For other applications, where it is only important that things will eventually propagate through, think of adding elements to a vector (which could be serialized in multiple ways anyway) or performing computation on data that is implicitly shared between cores but not actually read by the other core during the operations, a relaxed memory system is sufficient. It's also faster and more power efficient as high-speed core interconnects are a major drain, compared to, lets say the ALU in a modern CPU.

Lock-free structures are useful, but as your data structure gets more complicated and the updates involve more operations, it becomes a very non-trivial task to write a lock-free version of your operation. It's easier to simply lock and perform an 'atomic' update. Immutable structures often have performance overheads which are not desired in the C++ STL.

Minor nitpick: There is no such thing like fetching a cache line from another core, at least in Intel x64 architecture. All the synchronizing between the cores happen at L3 cache layer and QPI, because caches are inclusive and L3 is common to all cores. When a core writes to L3, it invalidates the same cache line in L1 and L2 caches of other cores. Therefore if your cores write to the same cache line, you have a big problem regardless of the chosen memory order model.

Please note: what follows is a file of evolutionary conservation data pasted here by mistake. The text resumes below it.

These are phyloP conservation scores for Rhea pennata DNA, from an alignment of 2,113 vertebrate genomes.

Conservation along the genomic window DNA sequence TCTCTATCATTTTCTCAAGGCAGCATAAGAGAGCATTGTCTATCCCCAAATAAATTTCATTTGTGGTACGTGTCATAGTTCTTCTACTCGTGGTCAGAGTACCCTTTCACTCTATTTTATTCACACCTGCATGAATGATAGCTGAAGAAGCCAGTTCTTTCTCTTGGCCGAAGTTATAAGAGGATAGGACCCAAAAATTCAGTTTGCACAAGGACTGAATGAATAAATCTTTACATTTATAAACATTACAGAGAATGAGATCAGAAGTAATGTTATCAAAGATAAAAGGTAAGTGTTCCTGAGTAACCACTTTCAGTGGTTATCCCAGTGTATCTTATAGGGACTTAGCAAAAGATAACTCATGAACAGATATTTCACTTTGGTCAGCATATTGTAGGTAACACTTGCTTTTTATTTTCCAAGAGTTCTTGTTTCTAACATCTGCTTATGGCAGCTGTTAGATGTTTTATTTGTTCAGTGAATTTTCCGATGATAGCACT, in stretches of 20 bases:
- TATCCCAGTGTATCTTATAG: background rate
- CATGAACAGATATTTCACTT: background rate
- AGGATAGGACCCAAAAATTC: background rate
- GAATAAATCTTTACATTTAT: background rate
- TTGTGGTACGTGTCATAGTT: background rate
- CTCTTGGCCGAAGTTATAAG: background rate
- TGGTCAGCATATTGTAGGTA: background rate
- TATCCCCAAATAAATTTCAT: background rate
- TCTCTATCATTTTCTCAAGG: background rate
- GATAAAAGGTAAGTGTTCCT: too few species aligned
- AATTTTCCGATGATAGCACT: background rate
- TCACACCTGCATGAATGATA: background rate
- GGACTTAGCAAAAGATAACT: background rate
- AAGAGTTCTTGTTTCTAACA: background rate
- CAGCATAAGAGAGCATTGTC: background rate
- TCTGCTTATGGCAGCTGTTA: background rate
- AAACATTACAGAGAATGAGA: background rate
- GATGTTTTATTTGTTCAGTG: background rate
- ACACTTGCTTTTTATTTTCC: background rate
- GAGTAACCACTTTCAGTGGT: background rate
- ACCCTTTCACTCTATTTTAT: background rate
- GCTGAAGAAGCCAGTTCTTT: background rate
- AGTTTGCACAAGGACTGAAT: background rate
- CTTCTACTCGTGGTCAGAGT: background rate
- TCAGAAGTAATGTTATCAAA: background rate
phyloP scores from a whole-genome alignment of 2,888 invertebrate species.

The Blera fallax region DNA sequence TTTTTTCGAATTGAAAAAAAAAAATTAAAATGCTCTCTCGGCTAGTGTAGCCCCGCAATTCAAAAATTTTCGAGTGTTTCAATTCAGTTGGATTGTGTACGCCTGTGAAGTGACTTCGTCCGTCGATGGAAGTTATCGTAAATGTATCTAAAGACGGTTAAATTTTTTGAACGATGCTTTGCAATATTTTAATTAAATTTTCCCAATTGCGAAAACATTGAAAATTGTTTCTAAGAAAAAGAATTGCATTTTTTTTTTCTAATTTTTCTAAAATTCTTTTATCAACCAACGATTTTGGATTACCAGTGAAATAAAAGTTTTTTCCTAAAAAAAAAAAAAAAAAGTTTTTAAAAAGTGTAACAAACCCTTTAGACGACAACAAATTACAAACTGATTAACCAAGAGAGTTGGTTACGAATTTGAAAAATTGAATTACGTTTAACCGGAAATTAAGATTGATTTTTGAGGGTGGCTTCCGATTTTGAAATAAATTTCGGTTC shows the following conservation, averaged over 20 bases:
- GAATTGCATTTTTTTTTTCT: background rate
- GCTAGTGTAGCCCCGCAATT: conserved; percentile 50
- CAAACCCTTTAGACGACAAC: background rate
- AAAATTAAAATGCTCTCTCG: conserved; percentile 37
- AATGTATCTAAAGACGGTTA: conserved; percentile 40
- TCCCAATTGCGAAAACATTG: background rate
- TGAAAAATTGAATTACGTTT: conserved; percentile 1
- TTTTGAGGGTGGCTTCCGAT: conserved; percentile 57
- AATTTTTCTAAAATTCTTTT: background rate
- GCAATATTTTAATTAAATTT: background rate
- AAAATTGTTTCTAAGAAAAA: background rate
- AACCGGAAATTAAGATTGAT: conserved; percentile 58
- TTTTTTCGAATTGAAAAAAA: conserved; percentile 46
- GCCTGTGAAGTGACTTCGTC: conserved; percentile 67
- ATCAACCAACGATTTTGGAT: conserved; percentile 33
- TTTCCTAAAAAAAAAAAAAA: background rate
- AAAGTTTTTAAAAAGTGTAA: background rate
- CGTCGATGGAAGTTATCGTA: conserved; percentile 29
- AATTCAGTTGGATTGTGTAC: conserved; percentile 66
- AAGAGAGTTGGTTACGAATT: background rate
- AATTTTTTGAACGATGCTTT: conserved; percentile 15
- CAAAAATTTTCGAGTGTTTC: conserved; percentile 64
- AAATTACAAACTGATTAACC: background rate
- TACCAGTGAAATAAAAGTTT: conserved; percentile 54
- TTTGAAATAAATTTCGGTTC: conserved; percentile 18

Relaxed is useful when you need atomicity but not consistency between cores. x86 guarantees that all reads/writes are atomic, i.e. no torn reads/writes but I don't think all architectures have this guarantee.

Also there maybe times in your program where you know that your thread has exclusive access to the variable during a certain segment of the program. During this segment it may be beneficial to do lazy reads/writes then complete the critical section with a release operation.

This is used heavily in single producer single consumer queues.

Minor nitpick, but x86 only guarantees atomic reads/writes for properly aligned values. I believe ARM is the same, but not very sure about that.